A week and a day ago I came back from Washington D.C. and the Teach for America 20th anniversary summit (One Saturday to reflect on our organization and education reform). I have had time to digest what was said and have decided to reflect on it now. I have broken up this post into several sections so you can go to what interests you most. The sections are: Reflections on the City, Reflections on the summit, and Now what
Reflections on the City:
I love Washington D.C. Every time I am there I am just so happy to see the monuments and the museums. My roommates and I arrived midday Friday to D.C. and spent a good portion of the afternoon walking around the monuments and the museums. I always wish I had several more moments to see everything. Throughout the weekend we ate some amazing food and got to see some of the cities night life (including a chance to see some college friends!)
Reflections on the Summit:
There was amazing energy in the convention center, all focused on educational reform. Or at least that is what I would like to think. It was obvious that some people were there only to make connections or party with old friends, but overall a good sense of togetherness on a cause. When the summit started on Saturday morning they shuffled all 11,000 teachers into a room through 2 doors for the first session, a little chaotic. The first session included a great pump up speech from the chancelor of D.C. schools Kaya Henderson. She was brought up to the stage by the music of a local marching band (which reminded me of my own lovely students!) Wendy Kopp spoke about all that has been accomplished and what still needs to be done in educational reform (surprisingly, not very inspirational for the founder of TFA, she always seems a little lackluster in public). Several other speakers where introduced and a panal was brought out for discussion. The panal included Michelle Rhee (former chancellor of D.C schools), Joel Klein (former chancellor NYC schools), Geoffery Canada (Waiting for Superman), Dave Levin (Co-Founder KIPP schools) and others. The panal was interesting as it was said by several panalists that teachers unions aren’t to be villanized, but at the same time we need to villanize them to get our students further ahead. As with future sessions, common themes would come out in needing to get rid of unions but not, we need to get more behind the educational reform movement as the civil rights movement of our day and this all needs to be done now.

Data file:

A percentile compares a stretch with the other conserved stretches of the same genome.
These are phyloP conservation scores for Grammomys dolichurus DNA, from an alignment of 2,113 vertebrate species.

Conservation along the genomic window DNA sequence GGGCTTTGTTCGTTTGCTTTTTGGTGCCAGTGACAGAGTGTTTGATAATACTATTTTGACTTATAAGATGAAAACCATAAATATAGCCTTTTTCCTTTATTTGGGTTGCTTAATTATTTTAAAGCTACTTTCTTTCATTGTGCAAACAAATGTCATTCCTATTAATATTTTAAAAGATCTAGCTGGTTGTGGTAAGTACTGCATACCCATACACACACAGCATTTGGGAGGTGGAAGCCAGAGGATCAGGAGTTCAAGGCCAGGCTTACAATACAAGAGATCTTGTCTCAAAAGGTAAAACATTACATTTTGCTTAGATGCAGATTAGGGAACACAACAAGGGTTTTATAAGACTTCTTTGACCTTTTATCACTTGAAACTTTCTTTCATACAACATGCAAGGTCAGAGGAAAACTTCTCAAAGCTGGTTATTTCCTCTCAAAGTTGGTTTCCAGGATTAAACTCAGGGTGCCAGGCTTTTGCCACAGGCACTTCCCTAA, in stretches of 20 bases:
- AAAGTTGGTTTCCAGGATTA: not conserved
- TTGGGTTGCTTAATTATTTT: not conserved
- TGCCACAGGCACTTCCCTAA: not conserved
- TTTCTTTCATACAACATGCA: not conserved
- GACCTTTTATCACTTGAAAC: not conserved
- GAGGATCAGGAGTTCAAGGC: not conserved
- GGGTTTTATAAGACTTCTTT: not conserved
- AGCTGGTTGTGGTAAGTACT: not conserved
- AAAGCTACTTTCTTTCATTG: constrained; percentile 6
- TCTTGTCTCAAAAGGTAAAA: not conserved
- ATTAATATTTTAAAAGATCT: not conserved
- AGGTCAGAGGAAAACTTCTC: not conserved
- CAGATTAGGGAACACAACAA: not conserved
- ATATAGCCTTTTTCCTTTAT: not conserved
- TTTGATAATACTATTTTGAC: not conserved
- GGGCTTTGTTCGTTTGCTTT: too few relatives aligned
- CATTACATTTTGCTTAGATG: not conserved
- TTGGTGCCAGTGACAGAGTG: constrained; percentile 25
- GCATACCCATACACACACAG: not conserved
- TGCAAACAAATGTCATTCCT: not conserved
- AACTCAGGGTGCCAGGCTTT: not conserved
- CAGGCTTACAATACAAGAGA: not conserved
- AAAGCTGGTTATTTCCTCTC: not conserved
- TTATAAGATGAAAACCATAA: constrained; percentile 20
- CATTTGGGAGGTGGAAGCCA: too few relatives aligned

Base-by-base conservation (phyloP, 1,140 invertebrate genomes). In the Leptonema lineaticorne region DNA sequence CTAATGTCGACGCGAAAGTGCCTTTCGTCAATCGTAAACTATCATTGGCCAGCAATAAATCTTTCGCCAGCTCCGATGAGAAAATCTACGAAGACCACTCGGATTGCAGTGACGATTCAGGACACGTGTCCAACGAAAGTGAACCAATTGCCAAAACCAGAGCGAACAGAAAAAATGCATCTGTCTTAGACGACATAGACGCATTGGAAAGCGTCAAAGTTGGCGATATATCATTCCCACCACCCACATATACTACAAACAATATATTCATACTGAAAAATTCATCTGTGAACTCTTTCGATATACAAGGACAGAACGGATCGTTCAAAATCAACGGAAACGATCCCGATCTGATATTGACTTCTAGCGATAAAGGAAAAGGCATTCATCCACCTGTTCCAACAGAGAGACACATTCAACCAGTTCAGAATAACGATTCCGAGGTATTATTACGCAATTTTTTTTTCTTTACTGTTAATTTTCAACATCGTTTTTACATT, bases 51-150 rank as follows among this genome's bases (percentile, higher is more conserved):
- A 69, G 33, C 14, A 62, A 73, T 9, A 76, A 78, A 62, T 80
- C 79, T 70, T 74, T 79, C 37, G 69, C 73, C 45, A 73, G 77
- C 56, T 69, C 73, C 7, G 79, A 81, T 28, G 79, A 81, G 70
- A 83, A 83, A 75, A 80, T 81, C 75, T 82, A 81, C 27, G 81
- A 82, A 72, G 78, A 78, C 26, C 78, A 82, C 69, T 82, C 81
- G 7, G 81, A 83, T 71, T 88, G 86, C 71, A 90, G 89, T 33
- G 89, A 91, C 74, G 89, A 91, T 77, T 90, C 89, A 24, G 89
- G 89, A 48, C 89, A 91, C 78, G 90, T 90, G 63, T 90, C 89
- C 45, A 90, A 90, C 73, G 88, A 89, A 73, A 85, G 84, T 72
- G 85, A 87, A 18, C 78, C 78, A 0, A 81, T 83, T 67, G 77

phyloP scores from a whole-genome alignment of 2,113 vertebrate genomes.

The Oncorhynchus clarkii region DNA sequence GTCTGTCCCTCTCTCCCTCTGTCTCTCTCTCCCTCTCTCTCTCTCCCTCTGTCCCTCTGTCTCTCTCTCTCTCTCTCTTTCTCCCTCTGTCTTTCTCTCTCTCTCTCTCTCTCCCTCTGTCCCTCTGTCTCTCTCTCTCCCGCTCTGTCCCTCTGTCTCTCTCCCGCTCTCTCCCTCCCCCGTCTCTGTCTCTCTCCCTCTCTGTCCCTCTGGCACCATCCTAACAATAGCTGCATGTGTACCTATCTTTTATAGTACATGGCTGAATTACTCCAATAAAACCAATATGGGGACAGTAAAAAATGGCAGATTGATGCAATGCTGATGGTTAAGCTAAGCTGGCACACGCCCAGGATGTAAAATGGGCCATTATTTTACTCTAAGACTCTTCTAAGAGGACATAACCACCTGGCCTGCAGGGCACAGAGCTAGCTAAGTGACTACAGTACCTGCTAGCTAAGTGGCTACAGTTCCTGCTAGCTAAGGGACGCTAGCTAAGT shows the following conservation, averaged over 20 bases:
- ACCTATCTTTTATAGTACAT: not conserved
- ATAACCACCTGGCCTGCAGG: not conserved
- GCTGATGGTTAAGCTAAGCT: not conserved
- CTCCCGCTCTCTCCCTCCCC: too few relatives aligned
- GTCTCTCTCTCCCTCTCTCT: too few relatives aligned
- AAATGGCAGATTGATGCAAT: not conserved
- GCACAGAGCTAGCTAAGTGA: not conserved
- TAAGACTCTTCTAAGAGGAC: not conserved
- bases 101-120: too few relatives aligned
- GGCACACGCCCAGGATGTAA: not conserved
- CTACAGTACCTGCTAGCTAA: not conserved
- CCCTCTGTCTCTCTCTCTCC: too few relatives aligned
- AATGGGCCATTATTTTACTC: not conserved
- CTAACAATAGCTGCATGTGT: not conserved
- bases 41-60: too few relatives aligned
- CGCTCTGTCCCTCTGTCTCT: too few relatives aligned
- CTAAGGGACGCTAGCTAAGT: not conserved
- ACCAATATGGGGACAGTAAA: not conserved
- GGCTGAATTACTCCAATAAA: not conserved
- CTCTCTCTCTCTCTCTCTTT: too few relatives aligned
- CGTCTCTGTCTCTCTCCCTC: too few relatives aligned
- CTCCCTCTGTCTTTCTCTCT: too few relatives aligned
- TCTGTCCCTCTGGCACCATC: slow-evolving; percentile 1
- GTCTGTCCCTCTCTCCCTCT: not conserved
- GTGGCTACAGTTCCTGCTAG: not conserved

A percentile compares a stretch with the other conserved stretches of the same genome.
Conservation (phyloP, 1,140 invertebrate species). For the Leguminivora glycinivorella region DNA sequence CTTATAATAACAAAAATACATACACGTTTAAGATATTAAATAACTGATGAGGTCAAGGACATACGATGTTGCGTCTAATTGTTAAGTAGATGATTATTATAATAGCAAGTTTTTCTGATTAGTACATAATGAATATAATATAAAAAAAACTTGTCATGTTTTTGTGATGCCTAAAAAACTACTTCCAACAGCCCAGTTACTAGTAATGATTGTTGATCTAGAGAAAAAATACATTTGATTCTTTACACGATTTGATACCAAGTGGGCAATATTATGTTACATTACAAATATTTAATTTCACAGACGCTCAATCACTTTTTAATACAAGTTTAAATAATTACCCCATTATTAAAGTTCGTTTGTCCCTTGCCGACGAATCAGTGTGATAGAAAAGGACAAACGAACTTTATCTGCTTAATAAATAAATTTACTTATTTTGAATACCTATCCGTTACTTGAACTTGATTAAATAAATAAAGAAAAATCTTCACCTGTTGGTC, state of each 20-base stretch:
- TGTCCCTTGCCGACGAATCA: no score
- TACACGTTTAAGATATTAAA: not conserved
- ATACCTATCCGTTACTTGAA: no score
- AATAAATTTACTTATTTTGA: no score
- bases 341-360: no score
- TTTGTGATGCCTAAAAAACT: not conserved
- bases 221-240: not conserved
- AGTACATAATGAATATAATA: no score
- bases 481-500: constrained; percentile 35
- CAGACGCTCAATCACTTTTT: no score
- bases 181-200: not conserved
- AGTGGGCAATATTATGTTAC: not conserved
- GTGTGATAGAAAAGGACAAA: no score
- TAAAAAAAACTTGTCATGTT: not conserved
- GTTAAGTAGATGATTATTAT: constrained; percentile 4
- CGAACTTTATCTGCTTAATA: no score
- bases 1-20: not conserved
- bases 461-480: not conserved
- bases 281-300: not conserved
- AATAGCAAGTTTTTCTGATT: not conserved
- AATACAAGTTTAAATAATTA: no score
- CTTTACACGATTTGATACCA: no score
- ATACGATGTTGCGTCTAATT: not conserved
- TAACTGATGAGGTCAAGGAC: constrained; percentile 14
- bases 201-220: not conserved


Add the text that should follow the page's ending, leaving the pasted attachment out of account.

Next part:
In the afternoon sessions I attended there are several things I was struck by. Michael Johnston (former Delta TFA alum, and Colorado State Senator who passed a recent education bill in that state) had some comments about working with teachers unions. He said that it comes out many times that teachers are villanized by associating with the unions while the decisions that education reformers really come from the top of the union organizations, not necessairily from the members. Andres Alonso (Baltimore Schools Superintendent) also pointed out that teachers unions do their job, protecting the teachers. This point was not taken well by Adrian Fenty (former D.C mayor who hired Michelle Rhee) who seemed to villanize unions the most out of all people I heard speak. Overall the afternoon panels slightly ran together with common statements being restated over and over again.
Finally, the final session was awesome. The session started with Arne Duncan (Secretary of Education) talking about the need for reform, and applauding the work that has been done. President Obama made a short video for our session as well. The remainder of the session was reflections on what to do after TFA and how to keep a part of the educational reform movement even when not in the classroom. There also was an awesome performance by John Legend (accompanied by a KIPP schools band). Overall a very inspiring message came out that we all can change the lives of students as teachers, or in any other profession we choose. This is the civil rights issue of our day and it is up to us to help gaurentee a quality education to all students regardless of their demographics.
I came back from summit excited to continue teaching my students. When I finish this year I have a renewed belief that I will continue to be a part of the education reform movement even as I pursue my graduate degree next year. We can change education in America, I will do my part.